Please enable Javascript to experience full features of this website.
Our History

Our History

Ruth GordonThe Cape Ann Symphony had its beginnings in February 1952, when Sam and Helen Gordon, an East Gloucester couple -- who were both devoted amateur musicians, conceived the idea of a local orchestra, using the talents of local people. Their goal was to offer Cape Ann "the music you love by the people you know.” Beginning as a volunteer group, thirty or so individuals pooled their talents -- serving not only as musicians but as a board of officers as well. Calling themselves the “Gloucester Civic Symphony Orchestra,” the orchestra delighted some 800 concert-goers on July 10th, 1952 in the high school auditorium with a presentation of Beethoven’s First Symphony.

Sam GordonFor the next 28 years, Sam Gordon presided over what soon become known as the Cape Ann Symphony Orchestra. Performances were free to the public. Any expenses not covered by Sam's constant efforts to glean support from friends and local businesses were dealt with by Sam himself, paying "out of pocket."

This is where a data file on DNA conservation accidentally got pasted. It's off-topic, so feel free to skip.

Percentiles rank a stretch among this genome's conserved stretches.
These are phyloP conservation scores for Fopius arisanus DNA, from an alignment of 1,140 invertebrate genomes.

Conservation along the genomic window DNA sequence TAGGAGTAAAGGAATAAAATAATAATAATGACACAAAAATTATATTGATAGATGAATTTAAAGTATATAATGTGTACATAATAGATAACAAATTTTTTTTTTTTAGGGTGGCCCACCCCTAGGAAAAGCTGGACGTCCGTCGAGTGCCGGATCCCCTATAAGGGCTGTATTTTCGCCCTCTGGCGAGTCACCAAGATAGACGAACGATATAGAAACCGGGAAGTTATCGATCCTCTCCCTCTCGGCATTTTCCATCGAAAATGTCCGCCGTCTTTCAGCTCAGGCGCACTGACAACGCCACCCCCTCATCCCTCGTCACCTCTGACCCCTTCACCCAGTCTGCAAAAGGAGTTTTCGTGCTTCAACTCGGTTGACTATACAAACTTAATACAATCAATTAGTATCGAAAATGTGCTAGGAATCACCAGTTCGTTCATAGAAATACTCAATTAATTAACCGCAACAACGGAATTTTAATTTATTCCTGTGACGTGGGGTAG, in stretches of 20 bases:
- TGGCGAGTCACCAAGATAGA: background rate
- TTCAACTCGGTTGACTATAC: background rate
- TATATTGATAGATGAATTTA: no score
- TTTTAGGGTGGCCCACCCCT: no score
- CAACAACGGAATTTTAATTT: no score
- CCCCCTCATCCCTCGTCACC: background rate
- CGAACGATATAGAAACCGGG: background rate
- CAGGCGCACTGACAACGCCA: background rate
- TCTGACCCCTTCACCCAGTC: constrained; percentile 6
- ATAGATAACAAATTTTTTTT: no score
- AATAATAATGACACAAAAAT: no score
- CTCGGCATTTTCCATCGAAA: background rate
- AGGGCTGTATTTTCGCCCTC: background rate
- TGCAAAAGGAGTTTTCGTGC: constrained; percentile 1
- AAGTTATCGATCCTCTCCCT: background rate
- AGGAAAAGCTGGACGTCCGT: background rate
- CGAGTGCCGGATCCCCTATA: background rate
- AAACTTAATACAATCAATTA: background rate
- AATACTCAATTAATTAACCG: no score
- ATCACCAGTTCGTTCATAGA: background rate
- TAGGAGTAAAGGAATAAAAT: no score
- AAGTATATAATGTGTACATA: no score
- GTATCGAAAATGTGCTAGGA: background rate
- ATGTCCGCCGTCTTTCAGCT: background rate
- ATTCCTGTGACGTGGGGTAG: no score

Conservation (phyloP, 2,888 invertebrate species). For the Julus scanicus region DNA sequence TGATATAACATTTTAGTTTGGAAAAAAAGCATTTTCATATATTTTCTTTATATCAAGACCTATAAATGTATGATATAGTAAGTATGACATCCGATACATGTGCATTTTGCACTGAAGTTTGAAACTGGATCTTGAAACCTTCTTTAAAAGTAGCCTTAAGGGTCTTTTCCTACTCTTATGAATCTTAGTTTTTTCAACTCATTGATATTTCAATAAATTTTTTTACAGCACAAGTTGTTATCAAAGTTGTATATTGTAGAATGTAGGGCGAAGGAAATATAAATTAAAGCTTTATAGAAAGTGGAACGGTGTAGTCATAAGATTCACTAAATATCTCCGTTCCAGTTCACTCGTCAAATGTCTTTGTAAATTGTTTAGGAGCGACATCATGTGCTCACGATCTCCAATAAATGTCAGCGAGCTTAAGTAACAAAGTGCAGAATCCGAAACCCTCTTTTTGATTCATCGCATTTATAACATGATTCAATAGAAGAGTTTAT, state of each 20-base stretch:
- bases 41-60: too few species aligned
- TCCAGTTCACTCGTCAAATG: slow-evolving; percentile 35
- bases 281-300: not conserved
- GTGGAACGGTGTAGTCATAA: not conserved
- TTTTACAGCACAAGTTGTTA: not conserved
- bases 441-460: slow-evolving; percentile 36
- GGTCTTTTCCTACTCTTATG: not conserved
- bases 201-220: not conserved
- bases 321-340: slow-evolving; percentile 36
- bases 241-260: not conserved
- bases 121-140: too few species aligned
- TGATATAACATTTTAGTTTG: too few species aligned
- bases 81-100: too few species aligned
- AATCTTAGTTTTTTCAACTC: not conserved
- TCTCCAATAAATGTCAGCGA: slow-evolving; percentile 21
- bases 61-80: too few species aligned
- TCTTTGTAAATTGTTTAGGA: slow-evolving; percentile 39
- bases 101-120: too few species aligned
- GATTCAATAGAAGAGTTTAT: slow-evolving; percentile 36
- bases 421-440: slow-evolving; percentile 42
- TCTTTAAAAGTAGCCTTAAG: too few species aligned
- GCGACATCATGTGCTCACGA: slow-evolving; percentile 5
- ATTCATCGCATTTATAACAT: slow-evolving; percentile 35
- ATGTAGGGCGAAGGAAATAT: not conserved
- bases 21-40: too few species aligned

After Sam’s death, new by-laws were adopted in December of 1980 stating that a professional conductor, printing, music, hall rental, insurance, postage, soloists, and additional instrumentalists would all be paid for as they were in other community orchestras by charging admission to performances.

Our present artistic director and conductor, Yoichi Udagawa, came to the symphony in 2000, when he guided the Cape Ann Symphony through the celebration of its 50th anniversary to standing ovations in performance after performance. For the 2014-2015 season he has developed an exciting program in celebration of the Symphony’s 63rd anniversary.

Previous music directors and conductors were Bertram Whitman, John Murray and Armand Vorce at the Symphony’s inception, followed by Royston Nash and Kay George Roberts in the 1980’s and Richard Vanstone for nearly a decade in the 1990’s.

Looking Forward

Today, the Cape Ann Symphony is an all-professional orchestra, evolving from all-volunteer, over many years, and with a performance level to rival any regional Symphony in the country. The quality of the orchestra is such that the organization is now working to bring Cape Ann Symphony concerts to venues throughout Boston’s North Shore, and beyond.